Brian Kolb

KOLB & NOZZOLIO URGE PASSAGE OF BRITTANY’S LAW

‘The Time to Pass Brittany’s Law Is Now. Victims of Violent Crimes Have Waited Far Too Long For The Assembly To Act.’

Assembly Minority Leader Brian M. Kolb (R,C,I-Canandaigua) and Senator Mike Nozzolio (R,C,I-Fayette) today joined colleagues from both houses of the Legislature to call for the Assembly to pass Brittany’s Law. The law would create a registry of violent felony offenders, similar to the sex offender registry created under Megan’s Law. Brittany’s Law has advanced in the Senate in each of the last four years, and passed by a 54-5 vote on May 12.

“The time to pass Brittany’s Law is now,” Leader Kolb said. “A registry of violent offenders saves lives, prevents crimes and makes our neighborhoods safer. This is common-sense legislation that has moved through the Senate and has bipartisan support in the Assembly. This should be passed by the end of the legislative session. Victims of violent crimes have waited far too long for the Assembly to act.”

Brittany’s Law is named after Brittany Passalacqua, a 12-year-old girl who was murdered in 2009 along with her mother, Helen Buchel, in Geneva, New York. The two victims were killed by John Edward Brown, who was on parole after serving time in prison for violently assaulting his infant daughter in 2003. Ms. Buchel was unaware of Brown’s violent history. Had a registry of violent offenders been in place this tragic crime, and hundreds of others across the state, could have been avoided.

“Brittany’s Law represents a major step forward for our State in the fight against violent crime. By putting measures in place for law enforcement to track violent offenders and keeping our communities informed of their whereabouts, Brittany’s Law will save lives,” said Senator Nozzolio. “All we need now for the violent offender registry to become a reality is for the State Assembly to adopt Brittany’s Law. New York State currently requires all convicted sex offenders to register with the State and keeps track of those individuals. It makes no sense that we do not do the same for those who commit violent felony crimes against our citizens. We cannot continue to put innocent New Yorkers at risk.”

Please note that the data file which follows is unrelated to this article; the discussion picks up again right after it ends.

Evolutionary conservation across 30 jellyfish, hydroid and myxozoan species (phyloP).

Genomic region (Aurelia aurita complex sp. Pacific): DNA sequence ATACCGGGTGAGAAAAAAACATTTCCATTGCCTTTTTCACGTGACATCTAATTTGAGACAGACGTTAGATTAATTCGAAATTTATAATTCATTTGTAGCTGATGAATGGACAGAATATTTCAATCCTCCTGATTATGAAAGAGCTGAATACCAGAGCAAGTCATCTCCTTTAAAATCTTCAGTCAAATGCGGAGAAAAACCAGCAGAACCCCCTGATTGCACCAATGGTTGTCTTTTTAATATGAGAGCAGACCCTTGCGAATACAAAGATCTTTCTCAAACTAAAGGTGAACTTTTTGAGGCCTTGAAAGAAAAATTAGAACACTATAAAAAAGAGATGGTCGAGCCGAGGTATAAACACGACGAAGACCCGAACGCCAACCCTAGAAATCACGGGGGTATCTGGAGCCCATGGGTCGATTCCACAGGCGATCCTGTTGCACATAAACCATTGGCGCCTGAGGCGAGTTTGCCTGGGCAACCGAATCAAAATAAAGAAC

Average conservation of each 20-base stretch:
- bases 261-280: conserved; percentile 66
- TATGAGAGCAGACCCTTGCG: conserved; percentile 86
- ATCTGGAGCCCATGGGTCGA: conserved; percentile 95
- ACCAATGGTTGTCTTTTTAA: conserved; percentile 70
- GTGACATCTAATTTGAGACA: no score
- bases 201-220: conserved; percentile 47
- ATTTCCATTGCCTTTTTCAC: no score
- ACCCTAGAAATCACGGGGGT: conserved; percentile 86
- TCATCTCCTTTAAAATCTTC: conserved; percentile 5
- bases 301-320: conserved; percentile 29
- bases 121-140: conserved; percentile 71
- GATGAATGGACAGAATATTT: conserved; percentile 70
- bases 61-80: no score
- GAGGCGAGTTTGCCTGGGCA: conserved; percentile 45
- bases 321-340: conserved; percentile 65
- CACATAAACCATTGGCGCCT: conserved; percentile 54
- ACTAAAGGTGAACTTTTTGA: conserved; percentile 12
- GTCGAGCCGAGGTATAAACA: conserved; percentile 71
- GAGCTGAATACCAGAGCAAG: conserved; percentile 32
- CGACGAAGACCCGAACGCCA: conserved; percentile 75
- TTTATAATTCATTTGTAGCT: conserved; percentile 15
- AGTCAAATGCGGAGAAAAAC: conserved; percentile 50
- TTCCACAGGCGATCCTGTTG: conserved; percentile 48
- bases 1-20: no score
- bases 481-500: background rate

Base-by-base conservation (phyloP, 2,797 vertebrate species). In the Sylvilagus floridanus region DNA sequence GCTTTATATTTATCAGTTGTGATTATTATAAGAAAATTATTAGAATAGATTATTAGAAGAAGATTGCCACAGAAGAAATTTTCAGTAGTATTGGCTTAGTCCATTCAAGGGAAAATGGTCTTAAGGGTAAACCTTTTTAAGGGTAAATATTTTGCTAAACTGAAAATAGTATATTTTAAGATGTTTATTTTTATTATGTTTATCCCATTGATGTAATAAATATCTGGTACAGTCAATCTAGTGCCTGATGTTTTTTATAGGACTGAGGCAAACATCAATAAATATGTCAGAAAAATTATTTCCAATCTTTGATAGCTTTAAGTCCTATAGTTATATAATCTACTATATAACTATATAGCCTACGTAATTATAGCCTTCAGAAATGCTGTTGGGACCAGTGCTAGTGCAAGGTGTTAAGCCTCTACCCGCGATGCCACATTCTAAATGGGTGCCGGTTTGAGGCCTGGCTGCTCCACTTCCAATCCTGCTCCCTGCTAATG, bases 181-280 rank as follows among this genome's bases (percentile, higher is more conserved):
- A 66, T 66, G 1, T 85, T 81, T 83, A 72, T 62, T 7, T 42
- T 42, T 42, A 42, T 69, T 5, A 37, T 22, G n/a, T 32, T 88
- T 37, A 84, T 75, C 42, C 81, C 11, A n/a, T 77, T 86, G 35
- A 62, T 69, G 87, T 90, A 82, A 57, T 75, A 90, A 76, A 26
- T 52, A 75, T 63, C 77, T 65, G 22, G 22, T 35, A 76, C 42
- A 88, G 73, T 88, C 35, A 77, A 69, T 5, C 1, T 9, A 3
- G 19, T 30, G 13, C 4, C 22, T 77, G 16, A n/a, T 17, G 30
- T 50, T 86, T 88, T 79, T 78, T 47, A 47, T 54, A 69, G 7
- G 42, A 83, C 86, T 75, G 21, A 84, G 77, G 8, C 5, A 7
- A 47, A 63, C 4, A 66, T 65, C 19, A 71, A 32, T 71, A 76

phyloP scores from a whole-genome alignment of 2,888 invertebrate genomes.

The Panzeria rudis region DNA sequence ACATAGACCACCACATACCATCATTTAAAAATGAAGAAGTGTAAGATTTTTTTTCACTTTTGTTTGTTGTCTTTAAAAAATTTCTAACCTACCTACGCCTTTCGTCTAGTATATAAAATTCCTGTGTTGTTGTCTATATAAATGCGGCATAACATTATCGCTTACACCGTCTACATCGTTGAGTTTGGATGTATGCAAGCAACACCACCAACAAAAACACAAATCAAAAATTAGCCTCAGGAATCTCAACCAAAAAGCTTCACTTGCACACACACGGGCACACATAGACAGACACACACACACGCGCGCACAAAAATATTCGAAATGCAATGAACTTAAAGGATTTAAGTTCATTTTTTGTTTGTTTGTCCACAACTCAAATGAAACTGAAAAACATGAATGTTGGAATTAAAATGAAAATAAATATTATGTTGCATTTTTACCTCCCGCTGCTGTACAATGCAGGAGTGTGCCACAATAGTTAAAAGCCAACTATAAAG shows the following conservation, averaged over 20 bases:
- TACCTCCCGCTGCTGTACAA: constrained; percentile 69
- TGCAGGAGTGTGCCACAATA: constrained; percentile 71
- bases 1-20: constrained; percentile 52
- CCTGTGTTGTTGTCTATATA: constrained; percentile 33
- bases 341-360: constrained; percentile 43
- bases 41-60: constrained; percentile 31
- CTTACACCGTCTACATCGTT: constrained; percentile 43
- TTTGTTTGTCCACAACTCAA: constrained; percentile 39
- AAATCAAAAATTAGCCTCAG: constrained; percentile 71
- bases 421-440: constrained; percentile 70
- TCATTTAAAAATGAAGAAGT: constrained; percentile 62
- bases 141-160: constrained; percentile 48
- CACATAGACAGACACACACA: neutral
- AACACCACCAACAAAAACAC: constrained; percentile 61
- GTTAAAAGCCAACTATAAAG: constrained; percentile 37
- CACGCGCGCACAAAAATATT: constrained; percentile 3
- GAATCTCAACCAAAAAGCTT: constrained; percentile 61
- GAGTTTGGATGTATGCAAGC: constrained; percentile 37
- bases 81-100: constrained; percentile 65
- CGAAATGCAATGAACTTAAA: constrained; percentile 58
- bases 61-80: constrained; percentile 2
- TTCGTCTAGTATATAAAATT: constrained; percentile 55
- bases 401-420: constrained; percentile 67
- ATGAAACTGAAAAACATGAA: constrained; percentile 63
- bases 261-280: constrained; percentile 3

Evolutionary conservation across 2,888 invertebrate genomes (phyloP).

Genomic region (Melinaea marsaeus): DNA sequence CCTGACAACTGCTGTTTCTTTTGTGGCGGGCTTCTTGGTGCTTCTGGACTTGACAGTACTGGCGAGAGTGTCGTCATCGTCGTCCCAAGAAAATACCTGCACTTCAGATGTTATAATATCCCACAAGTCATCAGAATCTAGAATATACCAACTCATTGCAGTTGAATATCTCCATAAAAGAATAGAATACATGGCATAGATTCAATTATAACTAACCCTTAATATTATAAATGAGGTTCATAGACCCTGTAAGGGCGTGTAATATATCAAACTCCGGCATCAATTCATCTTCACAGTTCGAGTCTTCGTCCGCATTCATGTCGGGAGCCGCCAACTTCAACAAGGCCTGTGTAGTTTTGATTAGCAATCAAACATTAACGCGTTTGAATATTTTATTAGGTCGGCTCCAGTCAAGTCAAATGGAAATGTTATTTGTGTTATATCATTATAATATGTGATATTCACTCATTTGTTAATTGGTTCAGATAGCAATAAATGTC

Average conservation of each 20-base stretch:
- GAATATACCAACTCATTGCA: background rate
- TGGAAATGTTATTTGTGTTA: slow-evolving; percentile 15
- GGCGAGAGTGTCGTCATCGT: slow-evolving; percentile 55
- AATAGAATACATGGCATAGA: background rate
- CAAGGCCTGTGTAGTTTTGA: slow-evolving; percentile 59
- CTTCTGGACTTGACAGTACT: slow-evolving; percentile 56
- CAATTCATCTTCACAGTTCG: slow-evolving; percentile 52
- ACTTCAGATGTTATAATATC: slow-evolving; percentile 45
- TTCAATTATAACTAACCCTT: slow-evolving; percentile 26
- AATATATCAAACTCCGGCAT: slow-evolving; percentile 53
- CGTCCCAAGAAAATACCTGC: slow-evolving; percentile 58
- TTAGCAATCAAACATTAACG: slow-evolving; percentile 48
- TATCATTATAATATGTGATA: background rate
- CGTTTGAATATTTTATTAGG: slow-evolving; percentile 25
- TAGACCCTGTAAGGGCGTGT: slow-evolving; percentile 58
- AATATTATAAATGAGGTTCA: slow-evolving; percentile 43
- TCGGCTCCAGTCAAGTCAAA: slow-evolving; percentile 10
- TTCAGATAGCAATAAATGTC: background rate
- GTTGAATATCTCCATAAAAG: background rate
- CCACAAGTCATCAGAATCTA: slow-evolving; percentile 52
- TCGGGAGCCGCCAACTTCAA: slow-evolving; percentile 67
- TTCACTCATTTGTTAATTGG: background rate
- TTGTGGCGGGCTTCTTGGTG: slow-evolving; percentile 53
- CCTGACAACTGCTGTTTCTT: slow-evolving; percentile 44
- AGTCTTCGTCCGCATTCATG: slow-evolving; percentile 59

Leader Kolb and Senator Nozzolio were joined at the press conference by Dale Driscoll and Joan Tandle, grandmothers of Brittany Passalacqua, Ontario County Supervisor Greg Bendzlowicz, the lead investigator and arresting officer in the 2009 crimes and Martha Bailey of the Victim Resource Center of the Finger Lakes. Under Brittany’s Law, violent felony offenders would be required to register with the Division of Criminal Justice Services within 10 days upon release from a prison or hospital, re-register annually and within 10 days of any change of address.

Studies have repeatedly shown that violent felony offenders are likely to repeat violent crimes when released from prison. According to the Urban Institute of Justice Policy Center in Washington, D.C.. violent offenders have the highest recidivism rate with 53 percent of male offenders and 39 percent of female offenders being re-incarcerated.

A New York State Department of Correctional Services’ study, 2009 Inmate Releases: Three Year Post Release Follow-Up, found that violent felony offenders were most likely to return at a rate of 43 percent. Passage of Brittany’s Law will provide law enforcement a valuable aid and an investigative tool to better protect our constituents, communities, neighbors and families from violent felony offenders. At least eight other states have established some type of registry for certain violent felony offenders, including: Florida, Illinois, Indiana, Kansas, Louisiana, Montana, Nevada and Oklahoma.

Leader Kolb has been a co-sponsor of Brittany’s Law since it was introduced in the Assembly in 2011. He has worked diligently alongside and family members of Brittany Passalacqua to advance this critical public safety initiative. The Brittany’s Law bill (A.8916, Gunther, Kolb) remains in the Assembly Correction Committee.

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